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Comparison of Current Regulatory Status for Gene-Based Vaccines in the U.S., Europe and Japan.

Nakayama Y, Aruga A - Vaccines (Basel) (2015)

Bottom Line: Gene-based vaccines as typified by plasmid DNA vaccines and recombinant viral-vectored vaccines are expected as promising solutions against infectious diseases for which no effective prophylactic vaccines exist such as HIV, dengue virus, Ebola virus and malaria, and for which more improved vaccines are needed such as tuberculosis and influenza virus.In this research, we describe the current regulatory context for gene-based prophylactic vaccines against infectious disease in the U.S., Europe, and Japan.We identify the important considerations, in particular, on the preclinical assessments that would allow these vaccines to proceed to clinical trials, and the differences on the regulatory pathway for the marketing authorization in each region.

View Article: PubMed Central - PubMed

Affiliation: Cooperative Major in Advanced Biomedical Sciences, Joint Graduate School of Tokyo Women's Medical University and Waseda University, 8-1, Kawada-cho, Shinjuku-ku, Tokyo 162-8666, Japan. yoshi-nakayama@fuji.waseda.jp.

ABSTRACT
Gene-based vaccines as typified by plasmid DNA vaccines and recombinant viral-vectored vaccines are expected as promising solutions against infectious diseases for which no effective prophylactic vaccines exist such as HIV, dengue virus, Ebola virus and malaria, and for which more improved vaccines are needed such as tuberculosis and influenza virus. Although many preclinical and clinical trials have been conducted to date, no DNA vaccines or recombinant viral-vectored vaccines expressing heterologous antigens for human use have yet been licensed in the U.S., Europe or Japan. In this research, we describe the current regulatory context for gene-based prophylactic vaccines against infectious disease in the U.S., Europe, and Japan. We identify the important considerations, in particular, on the preclinical assessments that would allow these vaccines to proceed to clinical trials, and the differences on the regulatory pathway for the marketing authorization in each region.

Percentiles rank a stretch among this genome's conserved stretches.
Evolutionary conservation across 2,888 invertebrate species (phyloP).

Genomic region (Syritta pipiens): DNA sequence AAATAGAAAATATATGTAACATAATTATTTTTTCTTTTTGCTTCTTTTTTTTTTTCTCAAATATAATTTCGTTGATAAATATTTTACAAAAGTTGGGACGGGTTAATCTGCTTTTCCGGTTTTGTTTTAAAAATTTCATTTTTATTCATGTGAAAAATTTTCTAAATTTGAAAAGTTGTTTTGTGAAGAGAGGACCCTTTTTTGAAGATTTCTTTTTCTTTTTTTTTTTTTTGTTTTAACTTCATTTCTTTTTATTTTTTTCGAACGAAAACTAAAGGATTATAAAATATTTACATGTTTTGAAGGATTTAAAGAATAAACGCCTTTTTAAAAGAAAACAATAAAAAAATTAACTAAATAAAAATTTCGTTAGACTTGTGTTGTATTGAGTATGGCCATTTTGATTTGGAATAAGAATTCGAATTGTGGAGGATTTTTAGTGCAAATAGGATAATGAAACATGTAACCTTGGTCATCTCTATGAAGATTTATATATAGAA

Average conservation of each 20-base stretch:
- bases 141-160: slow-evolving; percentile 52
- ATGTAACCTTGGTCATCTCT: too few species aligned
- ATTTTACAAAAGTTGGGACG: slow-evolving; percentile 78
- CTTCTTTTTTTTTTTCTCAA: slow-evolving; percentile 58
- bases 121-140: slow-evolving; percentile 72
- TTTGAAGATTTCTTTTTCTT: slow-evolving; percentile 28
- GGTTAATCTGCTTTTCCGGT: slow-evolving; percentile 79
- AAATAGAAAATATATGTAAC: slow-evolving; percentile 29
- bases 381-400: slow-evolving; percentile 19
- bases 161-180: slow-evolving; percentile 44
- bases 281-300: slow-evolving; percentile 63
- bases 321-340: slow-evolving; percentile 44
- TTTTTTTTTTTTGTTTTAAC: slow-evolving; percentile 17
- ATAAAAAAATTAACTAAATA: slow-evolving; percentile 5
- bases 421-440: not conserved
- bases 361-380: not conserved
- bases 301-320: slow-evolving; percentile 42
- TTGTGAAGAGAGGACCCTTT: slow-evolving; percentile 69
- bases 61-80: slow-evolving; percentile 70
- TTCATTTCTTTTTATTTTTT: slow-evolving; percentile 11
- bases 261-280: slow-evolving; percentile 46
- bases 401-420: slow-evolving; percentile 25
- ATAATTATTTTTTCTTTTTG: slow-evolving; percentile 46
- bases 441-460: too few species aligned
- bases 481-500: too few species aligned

No MeSH data available.


Related in: MedlinePlus

Relationship between gene therapy and gene-based vaccines.
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vaccines-03-00186-f004: Relationship between gene therapy and gene-based vaccines.

Mentions: In the guidance for industry entitled “Guidance for human somatic cell therapy and gene therapy” [11] released in 1998 by the center for biologics evaluation and research (CBER), which is the center within the FDA that regulates biological products, gene therapy is defined as “a medical intervention based on modification of the genetic material of living cells”; this publication specifically stipulates that virus or DNA preparations used as preventive vaccines are not covered (Figure 4). In addition, “cells” refer to those modified ex vivo for subsequent administration to humans or those given directly to the subject to be altered in vivo. Genetic manipulations include those intended for therapeutic or prophylactic purposes, or for cell labeling.